Why robots are the future of cancer surgery

Laparoscopic treatment for solid cancers - cancers that affect solid tissues - is all set to be revolutionised as minimally invasive robots have made their way into operation theatres.

Published: 22nd October 2013 08:43 AM  |   Last Updated: 22nd October 2013 08:43 AM   |  A+A-

Laparoscopic treatment for solid cancers - cancers that affect solid tissues - is all set to be revolutionised as minimally invasive robots have made their way into operation theatres. However, prices are steep: patients will have to shell out at least `2-3 lakh more in  operation costs.

Dr Sandeep Nayak, assistant professor at the department of surgical oncology at Kidwai Memorial Institute of Oncology, has used these robots to perform laparoscopic procedures in Pune and Hyderabad. Nayak was speaking at the International Conference on Innovations in Biotech and Medicine 2013 at Bangalore Medical College and Research Institute (BMCRI) on Monday. He notes while robots would benefit surgeons who are used to open surgeries, their conventional use would not suit Indian patients who may not be able to afford it. “Minimal access cancer surgery (MACS) is primarily an approach that helps surgeons overcome difficulties.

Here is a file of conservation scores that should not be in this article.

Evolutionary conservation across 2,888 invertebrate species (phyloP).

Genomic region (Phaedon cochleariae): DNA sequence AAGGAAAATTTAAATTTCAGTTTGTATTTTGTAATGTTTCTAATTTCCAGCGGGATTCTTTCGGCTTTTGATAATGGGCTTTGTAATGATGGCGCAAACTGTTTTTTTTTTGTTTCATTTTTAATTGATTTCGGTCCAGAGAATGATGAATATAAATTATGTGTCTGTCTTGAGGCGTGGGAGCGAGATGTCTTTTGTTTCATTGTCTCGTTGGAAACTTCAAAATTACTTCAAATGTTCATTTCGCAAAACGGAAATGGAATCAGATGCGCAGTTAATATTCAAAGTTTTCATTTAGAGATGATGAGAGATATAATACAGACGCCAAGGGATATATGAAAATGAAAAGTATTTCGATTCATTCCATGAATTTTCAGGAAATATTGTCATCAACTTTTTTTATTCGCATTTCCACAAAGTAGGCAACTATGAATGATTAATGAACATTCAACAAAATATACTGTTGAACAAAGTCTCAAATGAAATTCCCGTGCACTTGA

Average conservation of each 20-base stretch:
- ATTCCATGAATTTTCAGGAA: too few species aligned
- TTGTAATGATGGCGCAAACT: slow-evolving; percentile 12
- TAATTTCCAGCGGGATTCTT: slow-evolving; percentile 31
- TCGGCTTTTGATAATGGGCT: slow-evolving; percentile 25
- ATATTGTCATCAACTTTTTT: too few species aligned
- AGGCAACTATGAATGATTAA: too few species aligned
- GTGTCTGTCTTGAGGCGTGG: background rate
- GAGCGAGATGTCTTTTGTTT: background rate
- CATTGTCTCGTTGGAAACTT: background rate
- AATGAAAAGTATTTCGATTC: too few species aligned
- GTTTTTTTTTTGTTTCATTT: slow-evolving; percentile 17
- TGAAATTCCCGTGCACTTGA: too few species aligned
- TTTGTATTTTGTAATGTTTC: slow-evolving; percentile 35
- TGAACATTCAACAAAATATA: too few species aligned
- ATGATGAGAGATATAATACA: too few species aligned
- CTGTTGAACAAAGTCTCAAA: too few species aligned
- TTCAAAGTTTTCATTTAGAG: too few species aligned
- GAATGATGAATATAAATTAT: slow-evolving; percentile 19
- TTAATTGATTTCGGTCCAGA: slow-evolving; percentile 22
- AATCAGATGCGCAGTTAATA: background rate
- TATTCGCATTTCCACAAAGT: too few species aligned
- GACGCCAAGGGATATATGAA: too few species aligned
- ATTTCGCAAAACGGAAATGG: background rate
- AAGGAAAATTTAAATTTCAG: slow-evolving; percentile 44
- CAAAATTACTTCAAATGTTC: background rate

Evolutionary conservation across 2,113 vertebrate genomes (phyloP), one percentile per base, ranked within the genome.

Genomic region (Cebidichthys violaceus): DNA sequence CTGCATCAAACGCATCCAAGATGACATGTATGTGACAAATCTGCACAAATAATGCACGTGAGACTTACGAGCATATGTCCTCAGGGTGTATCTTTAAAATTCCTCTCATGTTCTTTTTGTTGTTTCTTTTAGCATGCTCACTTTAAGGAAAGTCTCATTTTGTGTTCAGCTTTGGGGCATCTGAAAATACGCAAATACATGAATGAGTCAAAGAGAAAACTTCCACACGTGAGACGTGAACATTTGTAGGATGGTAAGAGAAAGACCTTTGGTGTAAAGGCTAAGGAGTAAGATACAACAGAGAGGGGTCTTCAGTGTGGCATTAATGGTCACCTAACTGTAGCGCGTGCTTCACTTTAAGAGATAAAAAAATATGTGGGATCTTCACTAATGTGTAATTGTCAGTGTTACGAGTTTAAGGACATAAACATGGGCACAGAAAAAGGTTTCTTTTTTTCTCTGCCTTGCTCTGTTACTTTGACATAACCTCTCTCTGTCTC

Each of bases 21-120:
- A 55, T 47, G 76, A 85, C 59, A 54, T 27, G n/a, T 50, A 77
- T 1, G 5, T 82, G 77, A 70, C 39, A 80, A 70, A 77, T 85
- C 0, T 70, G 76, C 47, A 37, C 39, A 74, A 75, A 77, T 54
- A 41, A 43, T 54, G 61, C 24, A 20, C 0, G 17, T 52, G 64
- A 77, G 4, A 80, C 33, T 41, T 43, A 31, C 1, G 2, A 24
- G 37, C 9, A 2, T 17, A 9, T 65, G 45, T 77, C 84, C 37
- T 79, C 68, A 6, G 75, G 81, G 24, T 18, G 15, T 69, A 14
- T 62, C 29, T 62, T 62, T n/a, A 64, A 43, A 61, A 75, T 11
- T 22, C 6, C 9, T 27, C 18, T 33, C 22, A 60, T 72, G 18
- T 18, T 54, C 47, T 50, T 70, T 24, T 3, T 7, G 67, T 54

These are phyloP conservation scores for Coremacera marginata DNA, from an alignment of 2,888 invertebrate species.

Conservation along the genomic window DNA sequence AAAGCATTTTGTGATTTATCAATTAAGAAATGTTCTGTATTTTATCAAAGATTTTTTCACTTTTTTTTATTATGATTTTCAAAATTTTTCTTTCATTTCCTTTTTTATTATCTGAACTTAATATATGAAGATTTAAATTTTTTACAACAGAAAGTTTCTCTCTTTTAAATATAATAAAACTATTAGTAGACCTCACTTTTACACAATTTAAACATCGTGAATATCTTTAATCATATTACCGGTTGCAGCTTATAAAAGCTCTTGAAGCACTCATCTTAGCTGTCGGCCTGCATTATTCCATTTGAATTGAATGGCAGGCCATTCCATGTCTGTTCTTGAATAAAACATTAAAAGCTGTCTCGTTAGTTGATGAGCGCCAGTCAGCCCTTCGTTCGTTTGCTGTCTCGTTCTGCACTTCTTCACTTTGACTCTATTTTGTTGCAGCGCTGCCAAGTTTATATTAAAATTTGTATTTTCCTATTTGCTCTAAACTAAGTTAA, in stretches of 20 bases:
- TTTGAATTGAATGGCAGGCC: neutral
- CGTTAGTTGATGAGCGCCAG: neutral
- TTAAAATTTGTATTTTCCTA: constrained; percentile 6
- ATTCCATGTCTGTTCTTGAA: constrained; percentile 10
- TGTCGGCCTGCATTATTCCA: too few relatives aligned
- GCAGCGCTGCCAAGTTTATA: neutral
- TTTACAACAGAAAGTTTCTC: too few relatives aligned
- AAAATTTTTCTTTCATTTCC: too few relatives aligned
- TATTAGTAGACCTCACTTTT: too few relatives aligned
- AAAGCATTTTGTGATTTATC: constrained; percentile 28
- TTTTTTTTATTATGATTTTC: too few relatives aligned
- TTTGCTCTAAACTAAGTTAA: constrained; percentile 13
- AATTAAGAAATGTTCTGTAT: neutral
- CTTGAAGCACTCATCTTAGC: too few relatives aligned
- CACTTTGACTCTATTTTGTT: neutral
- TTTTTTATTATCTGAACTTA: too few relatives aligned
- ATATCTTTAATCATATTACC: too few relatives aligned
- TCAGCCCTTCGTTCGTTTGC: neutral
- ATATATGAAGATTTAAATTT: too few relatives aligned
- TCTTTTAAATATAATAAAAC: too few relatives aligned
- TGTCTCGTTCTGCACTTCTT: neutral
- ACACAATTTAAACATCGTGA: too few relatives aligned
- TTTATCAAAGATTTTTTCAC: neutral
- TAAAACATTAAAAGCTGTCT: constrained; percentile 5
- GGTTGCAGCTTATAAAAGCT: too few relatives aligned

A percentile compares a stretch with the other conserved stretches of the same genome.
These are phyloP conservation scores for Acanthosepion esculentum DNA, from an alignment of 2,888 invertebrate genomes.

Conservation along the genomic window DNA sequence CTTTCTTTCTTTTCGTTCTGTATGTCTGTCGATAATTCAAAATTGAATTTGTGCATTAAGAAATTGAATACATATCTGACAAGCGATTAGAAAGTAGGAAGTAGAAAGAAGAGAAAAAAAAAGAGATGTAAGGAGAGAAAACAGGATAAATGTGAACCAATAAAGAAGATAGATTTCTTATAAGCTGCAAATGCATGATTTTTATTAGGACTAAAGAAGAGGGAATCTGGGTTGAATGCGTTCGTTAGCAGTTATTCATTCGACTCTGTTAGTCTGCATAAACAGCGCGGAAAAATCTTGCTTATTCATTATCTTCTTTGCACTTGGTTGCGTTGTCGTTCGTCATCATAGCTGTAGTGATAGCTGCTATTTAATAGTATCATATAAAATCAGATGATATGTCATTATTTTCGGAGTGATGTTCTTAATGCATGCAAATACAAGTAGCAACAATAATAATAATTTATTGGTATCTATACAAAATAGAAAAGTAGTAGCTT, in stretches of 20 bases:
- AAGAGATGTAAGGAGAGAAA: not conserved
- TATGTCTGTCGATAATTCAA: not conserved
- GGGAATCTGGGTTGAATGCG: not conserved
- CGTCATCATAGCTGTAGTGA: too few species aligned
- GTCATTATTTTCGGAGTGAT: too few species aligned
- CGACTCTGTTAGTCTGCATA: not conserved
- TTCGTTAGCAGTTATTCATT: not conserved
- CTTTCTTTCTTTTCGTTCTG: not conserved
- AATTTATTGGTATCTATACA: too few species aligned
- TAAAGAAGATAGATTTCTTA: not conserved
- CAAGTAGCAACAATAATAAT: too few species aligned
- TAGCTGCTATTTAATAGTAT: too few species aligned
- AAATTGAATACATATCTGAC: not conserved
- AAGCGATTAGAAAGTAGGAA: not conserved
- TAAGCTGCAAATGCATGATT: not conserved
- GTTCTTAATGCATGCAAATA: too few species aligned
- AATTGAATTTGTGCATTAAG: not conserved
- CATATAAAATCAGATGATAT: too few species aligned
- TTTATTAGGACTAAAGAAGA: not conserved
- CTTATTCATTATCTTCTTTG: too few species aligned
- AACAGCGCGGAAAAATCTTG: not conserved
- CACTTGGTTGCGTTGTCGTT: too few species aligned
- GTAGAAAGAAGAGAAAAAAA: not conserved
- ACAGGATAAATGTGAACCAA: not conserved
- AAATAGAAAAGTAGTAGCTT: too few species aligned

Currently, surgeons rely on high-definition screens to monitor precise incisions through pre-bent instruments. Robots, however, give surgeons a great deal of flexibility. A surgeon sits at a digital kiosk that is connected to a large robot with incision arms, which he controls using joysticks,” Dr Nayak explained during his presentation.

As there are no large incisions into the body compared to conventional open surgeries, MAC procedures leave smaller wounds and cause less pain and blood loss. “In fact, MAC surgeries require 40-50 per cent less analgesics. It avoids the problem of making an incision and then declaring the cancerous tumour as inoperable,” Nayak says. Patients also enjoy faster recovery and shorter hospital stays, he adds.


Dr Nayak said these robots are very expensive and also have high maintenance costs. For surgeons, MACS has a long learning curve. The robot virtually occupies the entire operation theatre, leaving little room for an assistant to move around. Moreover, it takes a long time to dock a robot over the patient’s body, Dr Nayak says. “The question that surgeons need to answer is- at whose expense will this innovation work? Ultimately, the patient will bear these costs,” he noted.

Human Skill Still Paramount

Only da Vinci robots, manufactured by an American company, are approved for medical use. All India Institute of Medical Sciences, New Delhi, was the first to have this robot. In Bangalore, only Manipal Hospital has this system, Nayak says. Robotics in MACS is the future, Nayak argues, as it will help surgeons while performing open surgeries and not laparoscopy. These robots do away with possible sources of error such as hand tremors. “But robots are only assistants to a surgeon and not his replacement. The technique of the procedure more than the approach determines the outcome,” he adds.

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